The International Centre for Research on Women reported that 85 percent of men admit they had indulged in violent behaviour against their wives at least once in last 12 months. Fifty seven percent of men admitted to sexual abuse with their wives. Thirty two percent of men admitted to committing violence on their pregnant wives. The men indulged in violence to establish their supremacy over the weaker sex. Subtle and insidious forms of violence include repeated humiliation, insults, forced isolation, limitations on social mobility, the constant threat of violence and injury, and denial of economic resources, another government-backed report pointed out.
The incidents of cruelty against women continue to grow despite have a number of international Instruments to curb such incidents. The United Nations General Assembly resolution endorsed the urgent need for the universal application of women's rights of equality, security, liberty integrity and dignity. Article 55 and 56 of United Nations charter cast a legal obligation on United Nations organization to promote respect for equality and human rights.
The Universal Declaration of Human Rights, article 5, states that no one shall be subjected to torture or to cruel, inhuman or degrading treatment or punishment. There have been three United Nations world conferences on women. One held in Mexico in 1975, the second in Copenhagen in 1980, and the third one in Nairobi, wherein strategies were framed to promote gender equality and opportunities for women. These were based on three objectives: Equality, development and peace.
Since the incident of infamous Nirbhaya rape and murder case of 2012 in Delhi and recent similar incident in Hyderabad where a female veterinarian was raped and brutally murder leading to outpouring of anger across the country and also rocking the parliament, the country has witnessed an comprehensive debate on the issue that raises questions over the ability of the government, law enforcing agencies and judiciary to prevent frequent repeat of such incidents.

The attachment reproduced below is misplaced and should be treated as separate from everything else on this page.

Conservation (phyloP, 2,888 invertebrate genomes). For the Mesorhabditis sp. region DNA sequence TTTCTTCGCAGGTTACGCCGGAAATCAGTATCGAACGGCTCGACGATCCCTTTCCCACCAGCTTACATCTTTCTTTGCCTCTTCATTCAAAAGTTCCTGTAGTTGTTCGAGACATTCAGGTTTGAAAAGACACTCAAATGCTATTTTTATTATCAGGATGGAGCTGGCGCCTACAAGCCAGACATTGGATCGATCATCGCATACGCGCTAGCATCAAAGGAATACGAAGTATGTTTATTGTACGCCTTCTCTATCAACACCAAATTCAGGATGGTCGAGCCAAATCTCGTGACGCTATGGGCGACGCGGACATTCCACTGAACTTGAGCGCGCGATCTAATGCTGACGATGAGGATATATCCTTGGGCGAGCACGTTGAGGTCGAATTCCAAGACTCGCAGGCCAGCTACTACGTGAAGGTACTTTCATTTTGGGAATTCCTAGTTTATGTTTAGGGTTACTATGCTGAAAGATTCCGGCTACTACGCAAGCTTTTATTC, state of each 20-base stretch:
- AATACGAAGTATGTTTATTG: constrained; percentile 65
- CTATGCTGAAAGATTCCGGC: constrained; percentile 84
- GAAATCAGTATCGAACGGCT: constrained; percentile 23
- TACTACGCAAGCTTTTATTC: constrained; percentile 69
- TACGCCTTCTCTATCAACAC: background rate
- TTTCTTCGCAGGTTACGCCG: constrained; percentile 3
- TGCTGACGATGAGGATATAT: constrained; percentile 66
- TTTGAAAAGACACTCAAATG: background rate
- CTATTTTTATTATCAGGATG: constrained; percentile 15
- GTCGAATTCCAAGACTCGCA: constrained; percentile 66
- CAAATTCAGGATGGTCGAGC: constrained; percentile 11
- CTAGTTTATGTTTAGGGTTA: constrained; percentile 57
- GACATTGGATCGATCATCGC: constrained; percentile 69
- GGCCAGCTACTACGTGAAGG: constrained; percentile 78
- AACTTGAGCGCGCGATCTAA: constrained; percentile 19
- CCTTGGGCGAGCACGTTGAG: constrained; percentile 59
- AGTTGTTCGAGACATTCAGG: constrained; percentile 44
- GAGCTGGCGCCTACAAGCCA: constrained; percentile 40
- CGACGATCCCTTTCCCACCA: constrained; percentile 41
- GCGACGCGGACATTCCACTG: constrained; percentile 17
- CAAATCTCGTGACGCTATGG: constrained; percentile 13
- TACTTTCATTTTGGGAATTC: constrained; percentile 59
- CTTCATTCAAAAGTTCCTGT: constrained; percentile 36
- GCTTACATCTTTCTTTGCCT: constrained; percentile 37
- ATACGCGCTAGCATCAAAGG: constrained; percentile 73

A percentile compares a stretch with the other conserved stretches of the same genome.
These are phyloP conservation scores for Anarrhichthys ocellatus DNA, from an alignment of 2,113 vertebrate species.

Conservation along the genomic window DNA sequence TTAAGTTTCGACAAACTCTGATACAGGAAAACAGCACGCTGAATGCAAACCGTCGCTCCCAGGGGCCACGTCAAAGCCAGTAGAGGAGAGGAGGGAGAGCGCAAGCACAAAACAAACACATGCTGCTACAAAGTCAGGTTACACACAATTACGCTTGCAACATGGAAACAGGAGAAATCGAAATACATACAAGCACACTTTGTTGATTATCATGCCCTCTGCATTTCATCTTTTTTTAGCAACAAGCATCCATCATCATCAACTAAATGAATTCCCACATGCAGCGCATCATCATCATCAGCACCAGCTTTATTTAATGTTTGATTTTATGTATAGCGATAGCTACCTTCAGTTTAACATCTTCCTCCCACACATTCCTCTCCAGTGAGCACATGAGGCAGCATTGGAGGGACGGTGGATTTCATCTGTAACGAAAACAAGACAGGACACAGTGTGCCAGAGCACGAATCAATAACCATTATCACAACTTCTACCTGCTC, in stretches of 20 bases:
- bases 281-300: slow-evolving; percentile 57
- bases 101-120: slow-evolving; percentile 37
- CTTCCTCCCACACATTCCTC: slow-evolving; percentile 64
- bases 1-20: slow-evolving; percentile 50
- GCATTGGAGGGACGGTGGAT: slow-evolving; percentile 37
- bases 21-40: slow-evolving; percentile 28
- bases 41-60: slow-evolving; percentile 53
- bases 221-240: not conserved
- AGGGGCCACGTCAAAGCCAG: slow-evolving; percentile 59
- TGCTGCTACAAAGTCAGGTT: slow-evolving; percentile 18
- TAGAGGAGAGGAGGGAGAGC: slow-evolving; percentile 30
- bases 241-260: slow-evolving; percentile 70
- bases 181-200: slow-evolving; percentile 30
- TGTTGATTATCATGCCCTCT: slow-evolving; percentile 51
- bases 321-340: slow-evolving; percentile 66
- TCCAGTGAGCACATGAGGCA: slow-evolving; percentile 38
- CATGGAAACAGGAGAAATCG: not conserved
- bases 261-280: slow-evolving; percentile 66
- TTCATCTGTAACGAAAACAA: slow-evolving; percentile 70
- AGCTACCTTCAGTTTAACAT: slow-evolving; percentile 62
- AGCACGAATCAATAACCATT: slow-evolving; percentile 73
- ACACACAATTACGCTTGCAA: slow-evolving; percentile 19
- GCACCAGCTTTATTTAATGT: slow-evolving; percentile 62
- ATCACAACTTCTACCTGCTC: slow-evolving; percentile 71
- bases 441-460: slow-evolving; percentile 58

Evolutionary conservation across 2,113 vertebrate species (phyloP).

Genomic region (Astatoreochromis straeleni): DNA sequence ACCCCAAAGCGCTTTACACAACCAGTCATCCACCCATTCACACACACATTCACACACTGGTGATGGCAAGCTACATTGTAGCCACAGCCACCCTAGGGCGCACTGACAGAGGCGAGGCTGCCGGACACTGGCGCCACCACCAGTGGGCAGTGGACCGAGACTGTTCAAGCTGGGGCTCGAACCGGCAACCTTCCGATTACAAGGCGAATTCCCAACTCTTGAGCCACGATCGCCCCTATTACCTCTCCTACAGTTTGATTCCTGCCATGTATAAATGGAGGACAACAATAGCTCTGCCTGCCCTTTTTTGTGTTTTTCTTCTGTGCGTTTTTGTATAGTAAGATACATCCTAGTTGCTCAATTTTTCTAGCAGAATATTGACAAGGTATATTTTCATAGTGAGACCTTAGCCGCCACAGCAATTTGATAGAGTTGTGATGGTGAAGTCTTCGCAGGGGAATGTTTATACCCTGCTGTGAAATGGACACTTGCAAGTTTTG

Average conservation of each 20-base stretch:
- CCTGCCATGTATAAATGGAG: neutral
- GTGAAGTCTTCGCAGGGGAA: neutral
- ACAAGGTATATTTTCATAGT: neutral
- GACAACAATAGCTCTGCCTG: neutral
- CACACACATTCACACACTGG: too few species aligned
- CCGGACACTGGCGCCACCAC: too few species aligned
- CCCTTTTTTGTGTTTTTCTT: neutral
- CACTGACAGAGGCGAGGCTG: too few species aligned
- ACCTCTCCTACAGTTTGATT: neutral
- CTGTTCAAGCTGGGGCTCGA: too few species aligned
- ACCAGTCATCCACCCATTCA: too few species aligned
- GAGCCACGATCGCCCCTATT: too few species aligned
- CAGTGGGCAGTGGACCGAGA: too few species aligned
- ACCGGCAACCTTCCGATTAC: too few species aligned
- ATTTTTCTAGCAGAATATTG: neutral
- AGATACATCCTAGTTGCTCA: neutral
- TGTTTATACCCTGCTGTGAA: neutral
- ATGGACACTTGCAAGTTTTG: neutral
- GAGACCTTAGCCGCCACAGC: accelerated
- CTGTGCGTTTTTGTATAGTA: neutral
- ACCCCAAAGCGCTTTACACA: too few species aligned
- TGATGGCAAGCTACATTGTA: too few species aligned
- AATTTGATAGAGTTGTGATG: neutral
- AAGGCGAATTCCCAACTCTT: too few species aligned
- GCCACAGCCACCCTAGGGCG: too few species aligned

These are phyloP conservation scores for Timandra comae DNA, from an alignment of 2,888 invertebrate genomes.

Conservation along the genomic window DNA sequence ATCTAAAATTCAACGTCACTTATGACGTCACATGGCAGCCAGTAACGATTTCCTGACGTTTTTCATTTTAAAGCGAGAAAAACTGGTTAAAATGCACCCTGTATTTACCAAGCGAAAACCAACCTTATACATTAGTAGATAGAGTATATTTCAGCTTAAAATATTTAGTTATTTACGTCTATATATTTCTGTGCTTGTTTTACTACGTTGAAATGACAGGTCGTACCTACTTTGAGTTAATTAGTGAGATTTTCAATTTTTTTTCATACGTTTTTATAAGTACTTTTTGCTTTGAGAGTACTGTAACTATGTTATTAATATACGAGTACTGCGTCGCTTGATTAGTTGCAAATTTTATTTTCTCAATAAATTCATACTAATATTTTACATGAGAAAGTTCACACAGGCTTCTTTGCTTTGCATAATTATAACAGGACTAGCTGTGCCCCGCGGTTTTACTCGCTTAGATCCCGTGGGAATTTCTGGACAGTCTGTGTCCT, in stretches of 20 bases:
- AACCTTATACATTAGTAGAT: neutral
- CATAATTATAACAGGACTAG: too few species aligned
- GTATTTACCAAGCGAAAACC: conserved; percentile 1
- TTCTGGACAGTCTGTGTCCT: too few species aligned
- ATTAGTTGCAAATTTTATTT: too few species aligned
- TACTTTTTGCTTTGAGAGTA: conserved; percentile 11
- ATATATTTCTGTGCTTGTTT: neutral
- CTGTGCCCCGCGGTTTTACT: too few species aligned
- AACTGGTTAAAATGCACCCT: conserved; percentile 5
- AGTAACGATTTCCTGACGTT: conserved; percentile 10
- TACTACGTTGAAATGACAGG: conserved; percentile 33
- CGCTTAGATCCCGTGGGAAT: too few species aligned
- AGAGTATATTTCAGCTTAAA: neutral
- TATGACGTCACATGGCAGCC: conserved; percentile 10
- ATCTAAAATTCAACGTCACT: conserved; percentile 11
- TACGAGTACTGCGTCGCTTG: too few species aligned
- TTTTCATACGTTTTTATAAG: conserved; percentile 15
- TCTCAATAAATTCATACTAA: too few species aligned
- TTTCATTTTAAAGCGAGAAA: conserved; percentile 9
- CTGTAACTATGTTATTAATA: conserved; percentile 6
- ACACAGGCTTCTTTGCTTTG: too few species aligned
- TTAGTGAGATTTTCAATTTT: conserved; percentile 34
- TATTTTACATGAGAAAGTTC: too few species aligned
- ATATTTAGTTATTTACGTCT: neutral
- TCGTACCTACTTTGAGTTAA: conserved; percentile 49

The current situation relating to women's safety that currently confronts the nation, has been aptly stated by Indira Jaising, a lawyer known for her legal activism in promoting human right causes, who said: "It's time for India's court to gaze inwards and throw out deeply embedded patriarchal notions that stops, judgements from being fair to women. Sexism within the system has to go before it does more damage".
The law fraternity cutting across different biases are by and large seem on board on one point that a new legislation is required for granting interim relief (a big amount to be paid by perpetrator) to a victim of severe sexual assault. The money may be utilized for the rehabilitation of the victim as in most of the cases they belong to the deprived and vulnerable sections of the society.
The parliament that has the authority to enact a law should formulate such a legislation under which state should be asked to take entire responsibility of the victims of brutal sexual assaults. Moreover, the proposed legislation should provide for enhanced punishment for violence perpetrated against women particularly with unstable mind illness.
The issue of cruelty against women has become an agenda that has virtually brought all the women organizations currently operating in the county together on one platform that is a common and unified fight against this crime against humanity.
"Each and every women or girl is being victimized. We not only want change in our judicial system, but also in the mind set of our society. We think every political party and social media should work seriously and think beyond the gender sensitization," said Annie Raja, President of National Federation of Indian Women. To give fillip to this campaign, the chairperson of Delhi Commission for Women Swati Maliwal has been sitting on a fast unto death over the issue of crime against women.
A woman activist named Anu Dube was recently staging a peaceful sit-in protest outside the Parliament House, expressing her anguish regarding the latest incident of gang rape and murder of a veterinary doctor in Telangana. Instead of addressing the issue of increasing rape and sexual violence against women, the Delhi Police harassed and assaulted her. The woman suffered marks of injuries.
"The protest staged by Anu Dube cannot be seen in isolation. It is the reflection of the anxiety and fear that is growing amongst all sections of women in our country day by day, "said Maimooma Mollah, President of CPI (M) backed Janwadi Mahila Samiti.